BRIGANTINE — With a pink pool noodle tucked under her arms, Sari Carroll began a lap across the Aquatic Center pool chanting, “Scoop and push, scoop and push.”
As she moved her arms through the water, like ducklings behind her swam several children with special needs, ranging in age from 8 to 24, all chanting along, pool noodles in tow.
Through a program called Massi’s Mission, many of the children in Carroll’s group learned how to swim and have since graduated to the Special Olympics team she was teaching Saturday morning.
Carroll said it is imperative to teach children with special needs how to swim for two reasons: They live in a coastal community, and research shows accidental drowning is a top cause of death among children with autism.
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“All of the parents that you talk to about it basically say the same thing, that they’re scared, that they live two blocks from the ocean and the kids wander off and they’re so scared they’re going to wander into the water,” said Carroll, program director for the Brigantine Aquatic Center and swim instructor for Massi’s Mission, where she helps children on the autism spectrum learn how to get to safety when in the water.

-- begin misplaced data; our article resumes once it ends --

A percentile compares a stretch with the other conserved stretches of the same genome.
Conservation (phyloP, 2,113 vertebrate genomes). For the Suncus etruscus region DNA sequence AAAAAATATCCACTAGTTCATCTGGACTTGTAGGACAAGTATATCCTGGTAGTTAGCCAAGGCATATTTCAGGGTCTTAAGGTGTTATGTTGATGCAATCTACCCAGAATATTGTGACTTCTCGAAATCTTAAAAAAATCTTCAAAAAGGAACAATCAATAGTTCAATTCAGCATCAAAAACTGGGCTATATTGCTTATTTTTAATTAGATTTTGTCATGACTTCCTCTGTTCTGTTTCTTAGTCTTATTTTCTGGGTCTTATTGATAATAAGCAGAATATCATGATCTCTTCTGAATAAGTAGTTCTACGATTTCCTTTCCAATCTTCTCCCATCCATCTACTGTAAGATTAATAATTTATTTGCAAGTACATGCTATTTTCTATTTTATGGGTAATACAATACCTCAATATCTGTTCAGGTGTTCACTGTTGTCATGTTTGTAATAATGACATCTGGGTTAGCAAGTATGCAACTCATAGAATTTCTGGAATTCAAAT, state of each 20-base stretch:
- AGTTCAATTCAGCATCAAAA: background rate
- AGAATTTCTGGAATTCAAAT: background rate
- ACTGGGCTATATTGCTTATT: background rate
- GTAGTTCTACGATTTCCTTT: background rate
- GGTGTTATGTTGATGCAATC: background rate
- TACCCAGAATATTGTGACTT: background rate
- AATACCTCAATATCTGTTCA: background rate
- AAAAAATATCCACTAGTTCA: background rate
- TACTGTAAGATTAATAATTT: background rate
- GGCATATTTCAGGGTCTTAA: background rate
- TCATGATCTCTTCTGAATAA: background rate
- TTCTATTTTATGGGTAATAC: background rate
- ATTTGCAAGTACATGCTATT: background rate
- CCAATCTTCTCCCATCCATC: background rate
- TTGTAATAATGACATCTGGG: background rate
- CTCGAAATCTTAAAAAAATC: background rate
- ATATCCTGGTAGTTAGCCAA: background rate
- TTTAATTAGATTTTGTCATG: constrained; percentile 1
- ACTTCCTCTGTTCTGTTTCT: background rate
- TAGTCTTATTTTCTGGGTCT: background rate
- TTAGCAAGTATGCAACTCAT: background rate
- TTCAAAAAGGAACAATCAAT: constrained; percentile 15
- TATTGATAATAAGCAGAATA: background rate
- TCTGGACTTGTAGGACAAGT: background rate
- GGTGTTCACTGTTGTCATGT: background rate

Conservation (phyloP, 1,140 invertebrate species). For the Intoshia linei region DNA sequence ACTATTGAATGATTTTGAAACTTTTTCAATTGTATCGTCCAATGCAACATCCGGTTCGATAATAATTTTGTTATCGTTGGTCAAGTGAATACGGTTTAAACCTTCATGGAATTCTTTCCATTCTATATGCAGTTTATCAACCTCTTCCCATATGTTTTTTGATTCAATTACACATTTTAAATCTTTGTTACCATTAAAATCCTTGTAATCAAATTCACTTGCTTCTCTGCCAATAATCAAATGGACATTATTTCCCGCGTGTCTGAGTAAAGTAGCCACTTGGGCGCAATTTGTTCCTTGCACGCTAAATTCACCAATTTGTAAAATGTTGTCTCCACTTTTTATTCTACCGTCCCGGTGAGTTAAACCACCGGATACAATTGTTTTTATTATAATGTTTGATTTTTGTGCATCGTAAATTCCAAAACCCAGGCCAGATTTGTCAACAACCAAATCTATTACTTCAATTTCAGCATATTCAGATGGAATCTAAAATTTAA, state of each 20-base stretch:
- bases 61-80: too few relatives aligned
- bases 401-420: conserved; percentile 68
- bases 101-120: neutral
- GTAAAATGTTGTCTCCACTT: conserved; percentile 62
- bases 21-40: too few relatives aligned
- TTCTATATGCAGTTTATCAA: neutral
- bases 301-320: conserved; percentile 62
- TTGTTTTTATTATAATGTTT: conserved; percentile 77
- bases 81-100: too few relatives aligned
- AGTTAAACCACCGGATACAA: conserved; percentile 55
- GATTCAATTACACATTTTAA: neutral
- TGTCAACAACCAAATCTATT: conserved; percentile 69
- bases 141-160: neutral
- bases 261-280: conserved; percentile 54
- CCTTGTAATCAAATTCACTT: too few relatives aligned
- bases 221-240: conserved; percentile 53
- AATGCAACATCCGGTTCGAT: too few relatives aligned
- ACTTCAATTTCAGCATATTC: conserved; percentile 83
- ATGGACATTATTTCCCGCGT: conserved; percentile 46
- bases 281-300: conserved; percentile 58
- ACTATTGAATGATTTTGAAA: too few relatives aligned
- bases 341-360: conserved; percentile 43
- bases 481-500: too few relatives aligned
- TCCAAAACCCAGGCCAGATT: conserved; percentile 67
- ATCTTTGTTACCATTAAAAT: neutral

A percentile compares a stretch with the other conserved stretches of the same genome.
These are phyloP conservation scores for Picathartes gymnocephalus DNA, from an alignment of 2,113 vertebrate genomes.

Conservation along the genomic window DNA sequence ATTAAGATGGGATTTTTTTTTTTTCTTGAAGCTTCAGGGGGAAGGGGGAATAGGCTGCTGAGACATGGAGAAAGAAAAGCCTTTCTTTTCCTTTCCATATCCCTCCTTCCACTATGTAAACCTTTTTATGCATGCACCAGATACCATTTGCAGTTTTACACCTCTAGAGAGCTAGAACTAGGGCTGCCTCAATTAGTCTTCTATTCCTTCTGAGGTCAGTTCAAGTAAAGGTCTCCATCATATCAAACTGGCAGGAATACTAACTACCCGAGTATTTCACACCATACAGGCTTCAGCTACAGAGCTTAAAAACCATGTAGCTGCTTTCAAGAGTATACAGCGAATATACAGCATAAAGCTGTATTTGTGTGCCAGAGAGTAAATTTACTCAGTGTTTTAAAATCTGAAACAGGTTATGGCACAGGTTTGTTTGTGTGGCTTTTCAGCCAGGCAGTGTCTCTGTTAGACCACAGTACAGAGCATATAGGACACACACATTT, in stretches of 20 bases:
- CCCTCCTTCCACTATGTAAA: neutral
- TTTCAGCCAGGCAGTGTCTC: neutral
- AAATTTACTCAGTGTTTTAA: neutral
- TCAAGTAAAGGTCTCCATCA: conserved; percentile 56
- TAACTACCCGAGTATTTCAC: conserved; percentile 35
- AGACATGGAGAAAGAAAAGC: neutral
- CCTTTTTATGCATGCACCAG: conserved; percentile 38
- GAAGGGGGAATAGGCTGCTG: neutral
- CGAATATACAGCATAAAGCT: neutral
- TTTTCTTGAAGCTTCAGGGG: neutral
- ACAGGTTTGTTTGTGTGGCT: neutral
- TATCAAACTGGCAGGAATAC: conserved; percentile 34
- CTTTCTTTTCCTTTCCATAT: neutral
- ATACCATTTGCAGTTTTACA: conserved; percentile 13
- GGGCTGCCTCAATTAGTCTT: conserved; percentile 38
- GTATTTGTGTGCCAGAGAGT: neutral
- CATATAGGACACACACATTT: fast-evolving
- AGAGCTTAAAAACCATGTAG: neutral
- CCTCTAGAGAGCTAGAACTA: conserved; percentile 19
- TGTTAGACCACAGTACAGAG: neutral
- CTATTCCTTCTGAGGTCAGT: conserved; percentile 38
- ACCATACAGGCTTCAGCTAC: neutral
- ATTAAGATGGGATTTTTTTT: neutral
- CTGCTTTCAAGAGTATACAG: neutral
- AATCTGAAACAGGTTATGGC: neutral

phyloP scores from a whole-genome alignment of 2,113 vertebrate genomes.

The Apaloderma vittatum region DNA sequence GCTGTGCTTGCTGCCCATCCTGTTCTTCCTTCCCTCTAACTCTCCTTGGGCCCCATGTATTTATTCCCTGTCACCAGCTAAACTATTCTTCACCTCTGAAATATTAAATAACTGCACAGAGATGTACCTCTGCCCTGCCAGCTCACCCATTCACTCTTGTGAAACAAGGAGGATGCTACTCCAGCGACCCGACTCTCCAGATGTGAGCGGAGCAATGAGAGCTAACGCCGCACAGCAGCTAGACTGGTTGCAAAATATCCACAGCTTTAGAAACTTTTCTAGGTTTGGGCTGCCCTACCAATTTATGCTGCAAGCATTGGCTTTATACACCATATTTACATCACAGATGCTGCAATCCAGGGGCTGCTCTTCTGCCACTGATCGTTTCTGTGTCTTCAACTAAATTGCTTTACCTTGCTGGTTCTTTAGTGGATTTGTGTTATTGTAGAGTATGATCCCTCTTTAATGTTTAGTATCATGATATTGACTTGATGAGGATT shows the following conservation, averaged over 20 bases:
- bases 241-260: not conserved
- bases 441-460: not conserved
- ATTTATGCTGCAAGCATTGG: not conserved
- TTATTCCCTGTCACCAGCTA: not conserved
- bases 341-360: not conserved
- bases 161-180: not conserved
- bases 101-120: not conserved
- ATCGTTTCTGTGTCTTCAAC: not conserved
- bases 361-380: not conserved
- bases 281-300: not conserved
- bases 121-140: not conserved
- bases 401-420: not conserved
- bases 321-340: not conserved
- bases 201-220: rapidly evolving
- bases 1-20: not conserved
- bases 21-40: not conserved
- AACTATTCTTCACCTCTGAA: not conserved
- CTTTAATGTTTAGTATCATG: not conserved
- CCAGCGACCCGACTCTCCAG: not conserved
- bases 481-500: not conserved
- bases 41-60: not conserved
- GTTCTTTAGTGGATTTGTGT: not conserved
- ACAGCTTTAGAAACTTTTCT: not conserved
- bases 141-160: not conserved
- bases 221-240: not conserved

Massi’s Mission was started about two years ago by support and advocacy group FACES 4 Autism board members Alexa Barrera and Jason Taylor after Taylor’s 4-year-old son, Bode, drowned in the family’s pool. Through Massi’s Mission, FACES provides eight-week scholarships for the students to learn how to survive if they fall into the water.
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“It’s based on what we say is safety and survivability in the water,” said FACES founder Isabelle Mosca, of Ventnor. “We don’t want them to not know how to get out of the water. There are kids who attend who are up to 15 years old who are afraid.”
Mosca said the name Massi comes from Barrera’s son, Massimo.
Four approved locations in Atlantic County participate in Massi’s Mission: the Brigantine Aquatic Center, the Milton & Betty Katz Jewish Community Center in Margate, and Tilton Fitness in both Galloway Township and Northfield.
Carroll said often the eight weeks is not long enough, but she works out a way to make sure the children learn if it takes longer.
“Since then, we had some kids that graduated to the Special Olympics program,” Carroll said.
Isabelle Mosca knows firsthand what it is like to love a child with autism spectrum disorder.
Massi’s Mission graduate Stan Adams swam for Absegami High School last year and recently won races at the New Jersey Special Olympics.
“Knowing that a group of parents who were concerned wanted to make that difference is key. When you see a need for something, you have to fill that need, and that’s what we have done with Massi’s Mission,” Mosca said.